Northeastern Section - 42nd Annual Meeting (12–14 March 2007)

Paper No. 9
Presentation Time: 1:00 PM-4:45 PM


KRUMDIECK, Newton W., Department of Geology, Colby College, 5800 Mayflower Hill, Waterville, ME 04901-8858 and NELSON, Robert E., Department of Geology, Colby College, 5804 Mayflower Hill, Waterville, ME 04901-8858,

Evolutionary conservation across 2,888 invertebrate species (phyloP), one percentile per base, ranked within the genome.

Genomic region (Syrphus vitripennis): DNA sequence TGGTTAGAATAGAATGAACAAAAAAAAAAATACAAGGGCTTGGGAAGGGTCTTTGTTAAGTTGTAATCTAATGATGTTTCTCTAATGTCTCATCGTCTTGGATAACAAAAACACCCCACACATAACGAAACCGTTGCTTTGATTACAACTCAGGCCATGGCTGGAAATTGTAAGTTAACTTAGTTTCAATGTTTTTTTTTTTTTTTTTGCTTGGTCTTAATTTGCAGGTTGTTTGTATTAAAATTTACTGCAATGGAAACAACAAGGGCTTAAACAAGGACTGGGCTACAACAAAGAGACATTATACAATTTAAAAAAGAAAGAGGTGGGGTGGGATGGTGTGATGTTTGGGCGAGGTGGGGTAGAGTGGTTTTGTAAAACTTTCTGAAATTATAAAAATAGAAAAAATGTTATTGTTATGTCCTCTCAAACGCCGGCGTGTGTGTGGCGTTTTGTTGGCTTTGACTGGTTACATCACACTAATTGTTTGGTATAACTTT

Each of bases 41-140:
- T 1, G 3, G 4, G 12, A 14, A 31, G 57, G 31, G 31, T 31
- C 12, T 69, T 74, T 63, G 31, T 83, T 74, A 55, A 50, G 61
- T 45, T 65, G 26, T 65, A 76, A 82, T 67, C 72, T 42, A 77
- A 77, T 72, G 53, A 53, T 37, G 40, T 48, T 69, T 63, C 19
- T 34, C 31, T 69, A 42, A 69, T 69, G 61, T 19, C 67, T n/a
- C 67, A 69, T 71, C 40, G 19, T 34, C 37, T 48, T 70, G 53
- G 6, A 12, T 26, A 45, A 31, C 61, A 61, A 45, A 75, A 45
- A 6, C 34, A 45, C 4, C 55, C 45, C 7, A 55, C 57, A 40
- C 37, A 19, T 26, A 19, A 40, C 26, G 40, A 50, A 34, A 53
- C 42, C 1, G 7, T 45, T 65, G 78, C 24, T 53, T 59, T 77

The Norridgewock sand plain of central Maine is a broad, gently sloping feature covering ca. 15 km2 in southern Somerset County, Maine, in the Norridgewock and Hinkley, ME, USGS 7.5-minute quadrangles. A study of the geomorphology and probable origin of the sand plain was conducted by detailed topographic map and aerial photograph analysis, study of outcrop characterisics, test auguring for thickness, evaluation of unpublished borehole data, and analysis of sediment samples for grain size & mineralogy. Sands of the plain have a maximum thickness of at least 15 m (50 feet) and pinch out both to the south and southeast, where they show clear oscillation ripple structure. The sand plain unit is predominantly composed of a moderately well-sorted subrounded fine to medium sand of lithic fragments, quartz, and feldspar. To the north, the sand plain is bordered by an esker sequence; to the west is a higher plain and subaqueous fan complex, and to the south and the east are morainal complexes and bedrock ridges. Along the margins of the plain, there are dunes mineralogically identical to the main sand plain; slip face dips indicate winds from the NW and SW. Surficial geology of the area is dominated by recessional glacial tills and glaciofluvial units, overlain by postglacial marine transgressive and fluvial regressive sedimentary units. Basal Quaternary sediment is a late Wisconsinan till, overlain by postglacial marine Presumpscot Formation silts and fine sands; uppermost Presumpscot sediments have yielded marine fauna indicative of shallow, at least seasonally brackish waters. Maximum thickness of Quaternary deposits is locally as much as 51 m (170 feet). The likely source for the sand plain material is sediment from the esker complex to the immediate north, though reworking of Embden Formation sediments, a more poorly sorted unit directly overlying the Presumpscot Formation in the Kennebec River valley to the north, cannot be completely ruled out. Of proposed mechanisms for the origin of this unit, a stillstand during late-stage isostatic rebound and marine transgressional/regressional sequence seems most likely, as the sand unit was deposited in a shallow water, low-energy marine environment; pending radiocarbon analyses are expected to indicate this occurred about 12,500 14C years b.p.